If you’re a shipper or a freight broker, finding highly qualified, experienced and reliable drivers are getting tougher. With a driver shortage that is estimated to worsen after the elog mandate goes into effect at the end of 2017, you will be competing to attract a dwindling supply of premium drivers.

What can you do? Here are nine actions you can take:

1) Know your business.

What are market conditions like for the business you are seeking trucks for?  You must know the current inbound and outbound rates to price accordingly.  Bennett’s Broker Department provides a Rate Analysis tool. Are you looking for a long-term relationship with a carrier for your business or does the spot market work for an irregular route?  What do you do as a practice regarding taking care of the trucks? Do you have an internal detention policy? Do you provide 24/7 access to your driver?

2) Use your own transportation system first when searching for trucks.

Your historical data in TMS may help you find the right driver.  Load Matching is a great start for identifying BME trucks and contract capacity. If additional resources are needed, then use DAT or TS truck searches to identify capacity’s availability in the market you are looking for.

3) Include the pay rate in your brokerable load postings.

Most drivers look for the pay when searching for loads to consider. Drivers cannot always call and ask because they are driving down the highway. As a result, they may skip over your load and just consider the ones with pay rates they are looking for. It is better to post a number than nothing at all.

4) Don’t post your loads multiple times!

The savviest drivers – the ones you are looking for! – will be able to see through the minor changes you make to justify multiple postings (e.g., posting the same load three times with different cities that are only a few miles apart).  Posting multiple times makes you look desperate and empowers the driver to negotiate higher rates. It will only serve to drive up your cost!

5) Don’t be deceived by a co-broker situation. Two things you can do:

  1. If the carrier insists they have a truck for your move, especially regular moves, check their inspection states at this site: http://safer.fmcsa.dot.gov/CompanySnapshot.aspx. Look up the carrier using their name, DOT or MC/MX number. Then open the COMPLETE SMS PROFILE link on the left side of the screen and scroll down to see the states of all inspection reports. This will show what states they were inspected in.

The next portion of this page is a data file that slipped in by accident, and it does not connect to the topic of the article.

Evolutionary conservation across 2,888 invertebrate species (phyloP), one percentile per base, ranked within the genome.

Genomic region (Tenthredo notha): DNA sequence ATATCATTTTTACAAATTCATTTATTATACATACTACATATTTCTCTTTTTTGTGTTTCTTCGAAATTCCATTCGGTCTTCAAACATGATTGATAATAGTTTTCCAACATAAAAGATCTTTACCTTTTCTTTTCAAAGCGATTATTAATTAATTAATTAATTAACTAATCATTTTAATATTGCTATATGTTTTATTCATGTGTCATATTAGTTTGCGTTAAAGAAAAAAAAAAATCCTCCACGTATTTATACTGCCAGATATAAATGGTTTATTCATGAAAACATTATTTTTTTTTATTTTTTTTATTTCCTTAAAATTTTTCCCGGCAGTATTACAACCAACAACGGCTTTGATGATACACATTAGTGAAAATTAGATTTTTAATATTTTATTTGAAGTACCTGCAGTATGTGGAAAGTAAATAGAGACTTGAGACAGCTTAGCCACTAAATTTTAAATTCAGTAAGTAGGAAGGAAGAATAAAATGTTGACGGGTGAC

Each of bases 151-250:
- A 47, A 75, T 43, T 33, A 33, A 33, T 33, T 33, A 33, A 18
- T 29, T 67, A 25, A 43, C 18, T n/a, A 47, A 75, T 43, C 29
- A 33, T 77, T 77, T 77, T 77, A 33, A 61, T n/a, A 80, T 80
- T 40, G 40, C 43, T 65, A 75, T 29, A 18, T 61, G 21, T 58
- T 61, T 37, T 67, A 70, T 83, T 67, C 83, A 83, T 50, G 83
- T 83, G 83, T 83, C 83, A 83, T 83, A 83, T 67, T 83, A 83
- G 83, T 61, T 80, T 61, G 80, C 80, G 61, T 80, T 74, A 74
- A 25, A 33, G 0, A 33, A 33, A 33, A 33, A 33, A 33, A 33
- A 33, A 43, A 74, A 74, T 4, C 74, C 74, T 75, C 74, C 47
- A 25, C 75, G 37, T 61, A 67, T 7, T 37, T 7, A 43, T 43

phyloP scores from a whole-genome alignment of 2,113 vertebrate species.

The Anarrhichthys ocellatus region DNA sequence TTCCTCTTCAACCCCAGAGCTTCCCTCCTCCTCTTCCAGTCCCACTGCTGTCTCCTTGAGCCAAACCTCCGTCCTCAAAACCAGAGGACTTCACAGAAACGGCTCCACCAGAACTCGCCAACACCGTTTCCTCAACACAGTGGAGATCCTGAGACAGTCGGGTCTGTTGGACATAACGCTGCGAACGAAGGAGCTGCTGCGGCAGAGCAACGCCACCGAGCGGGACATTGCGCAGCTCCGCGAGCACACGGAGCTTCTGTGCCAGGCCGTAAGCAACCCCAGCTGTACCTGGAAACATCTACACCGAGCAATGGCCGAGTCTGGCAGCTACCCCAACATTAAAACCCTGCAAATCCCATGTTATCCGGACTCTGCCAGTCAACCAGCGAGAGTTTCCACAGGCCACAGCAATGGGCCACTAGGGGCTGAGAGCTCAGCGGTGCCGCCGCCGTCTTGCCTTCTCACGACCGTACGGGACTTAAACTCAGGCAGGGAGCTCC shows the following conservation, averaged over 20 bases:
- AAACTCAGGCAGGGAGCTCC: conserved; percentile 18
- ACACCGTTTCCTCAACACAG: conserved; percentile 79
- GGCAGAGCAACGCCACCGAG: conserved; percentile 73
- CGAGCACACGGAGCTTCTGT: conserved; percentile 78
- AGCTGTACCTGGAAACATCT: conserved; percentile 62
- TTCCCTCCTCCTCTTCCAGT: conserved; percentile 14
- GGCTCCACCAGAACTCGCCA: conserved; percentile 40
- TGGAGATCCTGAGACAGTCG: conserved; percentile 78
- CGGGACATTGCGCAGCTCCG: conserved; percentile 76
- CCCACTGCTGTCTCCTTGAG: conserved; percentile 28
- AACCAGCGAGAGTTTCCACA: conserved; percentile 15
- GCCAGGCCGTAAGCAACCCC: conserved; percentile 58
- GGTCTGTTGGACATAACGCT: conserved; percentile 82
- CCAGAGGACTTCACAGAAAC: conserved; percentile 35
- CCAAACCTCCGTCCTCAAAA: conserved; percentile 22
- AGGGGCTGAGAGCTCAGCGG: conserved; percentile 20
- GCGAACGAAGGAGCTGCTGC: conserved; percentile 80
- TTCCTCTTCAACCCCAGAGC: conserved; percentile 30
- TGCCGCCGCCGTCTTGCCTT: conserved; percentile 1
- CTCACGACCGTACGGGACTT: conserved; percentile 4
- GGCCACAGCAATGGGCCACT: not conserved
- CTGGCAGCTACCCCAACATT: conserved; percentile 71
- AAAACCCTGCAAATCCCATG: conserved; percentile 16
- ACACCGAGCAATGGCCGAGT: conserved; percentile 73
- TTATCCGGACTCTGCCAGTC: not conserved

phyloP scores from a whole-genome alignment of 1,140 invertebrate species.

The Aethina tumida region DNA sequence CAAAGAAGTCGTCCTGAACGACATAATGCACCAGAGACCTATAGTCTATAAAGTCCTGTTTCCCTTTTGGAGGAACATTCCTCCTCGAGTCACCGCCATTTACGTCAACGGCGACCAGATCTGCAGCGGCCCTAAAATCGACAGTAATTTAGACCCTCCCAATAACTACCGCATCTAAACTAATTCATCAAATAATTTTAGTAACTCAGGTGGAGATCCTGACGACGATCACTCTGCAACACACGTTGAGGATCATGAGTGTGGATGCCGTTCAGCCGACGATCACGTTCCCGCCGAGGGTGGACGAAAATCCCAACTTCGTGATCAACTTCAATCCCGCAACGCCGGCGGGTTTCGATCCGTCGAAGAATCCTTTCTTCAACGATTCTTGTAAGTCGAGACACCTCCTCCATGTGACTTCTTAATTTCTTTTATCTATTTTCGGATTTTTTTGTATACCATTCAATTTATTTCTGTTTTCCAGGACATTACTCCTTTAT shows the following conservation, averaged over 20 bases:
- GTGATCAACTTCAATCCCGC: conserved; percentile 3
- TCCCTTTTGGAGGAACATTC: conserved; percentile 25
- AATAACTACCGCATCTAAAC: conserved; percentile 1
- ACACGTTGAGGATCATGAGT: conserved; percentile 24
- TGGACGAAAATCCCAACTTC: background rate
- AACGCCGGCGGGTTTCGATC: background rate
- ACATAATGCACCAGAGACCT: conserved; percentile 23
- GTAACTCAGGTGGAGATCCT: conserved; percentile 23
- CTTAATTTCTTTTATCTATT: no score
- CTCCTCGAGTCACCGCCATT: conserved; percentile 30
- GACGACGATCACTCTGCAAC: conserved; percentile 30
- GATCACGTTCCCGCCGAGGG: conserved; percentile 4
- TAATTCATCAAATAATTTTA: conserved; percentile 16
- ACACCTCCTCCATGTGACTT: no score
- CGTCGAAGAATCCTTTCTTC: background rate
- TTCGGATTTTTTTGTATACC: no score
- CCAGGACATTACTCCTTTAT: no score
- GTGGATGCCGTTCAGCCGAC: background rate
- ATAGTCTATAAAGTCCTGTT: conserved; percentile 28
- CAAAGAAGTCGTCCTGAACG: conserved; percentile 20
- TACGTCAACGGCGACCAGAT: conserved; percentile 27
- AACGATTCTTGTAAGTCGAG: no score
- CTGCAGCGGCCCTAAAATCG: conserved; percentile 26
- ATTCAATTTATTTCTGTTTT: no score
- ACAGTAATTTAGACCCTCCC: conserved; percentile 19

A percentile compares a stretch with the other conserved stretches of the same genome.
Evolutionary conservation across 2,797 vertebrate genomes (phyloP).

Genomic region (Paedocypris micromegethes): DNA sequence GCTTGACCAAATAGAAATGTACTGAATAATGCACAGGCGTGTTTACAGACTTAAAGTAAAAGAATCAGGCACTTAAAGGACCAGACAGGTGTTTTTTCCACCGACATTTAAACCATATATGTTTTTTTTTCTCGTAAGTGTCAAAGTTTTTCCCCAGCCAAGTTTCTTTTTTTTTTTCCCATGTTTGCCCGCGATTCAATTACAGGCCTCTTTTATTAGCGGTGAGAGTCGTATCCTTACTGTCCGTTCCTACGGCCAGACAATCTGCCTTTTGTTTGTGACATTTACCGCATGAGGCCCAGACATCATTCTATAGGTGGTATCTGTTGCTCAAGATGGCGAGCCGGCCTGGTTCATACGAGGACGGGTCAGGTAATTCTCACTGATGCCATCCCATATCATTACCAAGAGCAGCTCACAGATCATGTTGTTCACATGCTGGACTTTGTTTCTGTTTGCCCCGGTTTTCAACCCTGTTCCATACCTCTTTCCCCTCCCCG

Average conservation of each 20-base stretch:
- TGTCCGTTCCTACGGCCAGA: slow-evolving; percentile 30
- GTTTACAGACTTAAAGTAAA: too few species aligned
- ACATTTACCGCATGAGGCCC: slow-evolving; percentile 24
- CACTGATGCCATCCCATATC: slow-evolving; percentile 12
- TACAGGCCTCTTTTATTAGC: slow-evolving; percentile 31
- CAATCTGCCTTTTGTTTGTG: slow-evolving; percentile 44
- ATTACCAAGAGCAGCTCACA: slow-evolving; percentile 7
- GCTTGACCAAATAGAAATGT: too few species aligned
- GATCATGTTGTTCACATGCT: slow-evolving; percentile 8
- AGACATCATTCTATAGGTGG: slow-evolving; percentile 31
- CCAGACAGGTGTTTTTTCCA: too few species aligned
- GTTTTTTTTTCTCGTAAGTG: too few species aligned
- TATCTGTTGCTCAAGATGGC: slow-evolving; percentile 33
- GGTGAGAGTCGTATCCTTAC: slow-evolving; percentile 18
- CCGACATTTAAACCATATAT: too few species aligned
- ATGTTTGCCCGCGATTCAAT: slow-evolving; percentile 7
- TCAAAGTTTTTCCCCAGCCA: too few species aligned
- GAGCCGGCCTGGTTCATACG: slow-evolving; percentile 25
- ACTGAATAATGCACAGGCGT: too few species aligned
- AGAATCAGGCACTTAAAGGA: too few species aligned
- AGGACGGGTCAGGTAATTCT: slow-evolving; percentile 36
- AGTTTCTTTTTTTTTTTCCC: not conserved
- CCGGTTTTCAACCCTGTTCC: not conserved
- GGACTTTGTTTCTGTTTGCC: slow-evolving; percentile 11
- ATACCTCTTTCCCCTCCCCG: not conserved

2. Check TIA Watchdog, a tool that TIA members use to report bad carrier experiences, such as carriers holding a load for hostage or constantly canceling loads previously committed to.

6) Give the driver a 24/7 phone number.

If you want to prevent a pickup or delivery problem, you must provide a phone number that the driver can use to contact the agent or dispatcher if there are problems.

7) Make it easy for your drivers to get paid.

On the rate confirmation, make sure that you provide instructions for them on how to submit their billing information.

8) Monitor your credit score and negative reporting.

Stay on top of negative reports about your payment practices. Contact the credit agencies and let them know about faulty reporting. Be willing to do whatever you must to get the problems fixed.

9) Maintain relationships with the drivers you like the most.

Proactively reduce your risk by taking steps to maintain relationships with the best drivers. Relationships last, but loads are short-lived! Use data to drive your decisions. Create a list of your favorite drivers. Get to know them. What areas do they like to run? What are their favorite lanes?

As the competition for good drivers heats up, these actions together can help you create an overall positive, seamless and rewarding experience for your drivers. Taking steps to implement practices and policies that make their lives easier will make drivers want to keep carrying your loads. They’ll be more likely to spread the word among their friends, which will help attract new drivers to your company.



Source: bennetting.com

Author: Lisa Pate

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